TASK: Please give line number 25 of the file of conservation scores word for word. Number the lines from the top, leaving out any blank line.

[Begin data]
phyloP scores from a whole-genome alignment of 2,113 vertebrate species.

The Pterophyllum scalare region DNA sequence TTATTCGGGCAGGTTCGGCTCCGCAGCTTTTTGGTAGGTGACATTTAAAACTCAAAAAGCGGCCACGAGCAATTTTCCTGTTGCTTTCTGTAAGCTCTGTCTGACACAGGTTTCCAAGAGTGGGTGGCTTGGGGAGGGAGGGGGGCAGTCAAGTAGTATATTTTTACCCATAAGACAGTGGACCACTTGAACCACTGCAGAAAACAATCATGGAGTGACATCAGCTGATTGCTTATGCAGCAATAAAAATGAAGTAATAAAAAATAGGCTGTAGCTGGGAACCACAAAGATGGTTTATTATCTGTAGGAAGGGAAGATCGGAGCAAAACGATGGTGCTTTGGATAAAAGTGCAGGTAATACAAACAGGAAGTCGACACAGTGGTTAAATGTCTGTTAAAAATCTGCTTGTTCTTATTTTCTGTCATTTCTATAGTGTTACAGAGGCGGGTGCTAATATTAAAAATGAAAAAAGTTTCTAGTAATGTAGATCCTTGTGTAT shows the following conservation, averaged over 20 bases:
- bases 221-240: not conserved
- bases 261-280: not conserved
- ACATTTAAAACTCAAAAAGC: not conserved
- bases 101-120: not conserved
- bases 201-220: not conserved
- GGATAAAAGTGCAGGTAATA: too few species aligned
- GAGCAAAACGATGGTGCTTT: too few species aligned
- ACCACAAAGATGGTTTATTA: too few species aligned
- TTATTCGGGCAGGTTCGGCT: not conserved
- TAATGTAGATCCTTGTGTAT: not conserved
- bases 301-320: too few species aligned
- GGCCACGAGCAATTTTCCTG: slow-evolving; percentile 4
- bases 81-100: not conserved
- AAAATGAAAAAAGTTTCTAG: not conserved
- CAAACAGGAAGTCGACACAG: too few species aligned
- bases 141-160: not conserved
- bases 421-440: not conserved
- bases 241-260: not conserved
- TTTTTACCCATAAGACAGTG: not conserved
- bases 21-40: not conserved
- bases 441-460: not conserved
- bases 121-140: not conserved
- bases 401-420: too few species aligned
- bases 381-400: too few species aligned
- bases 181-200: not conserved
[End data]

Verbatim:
- bases 401-420: too few species aligned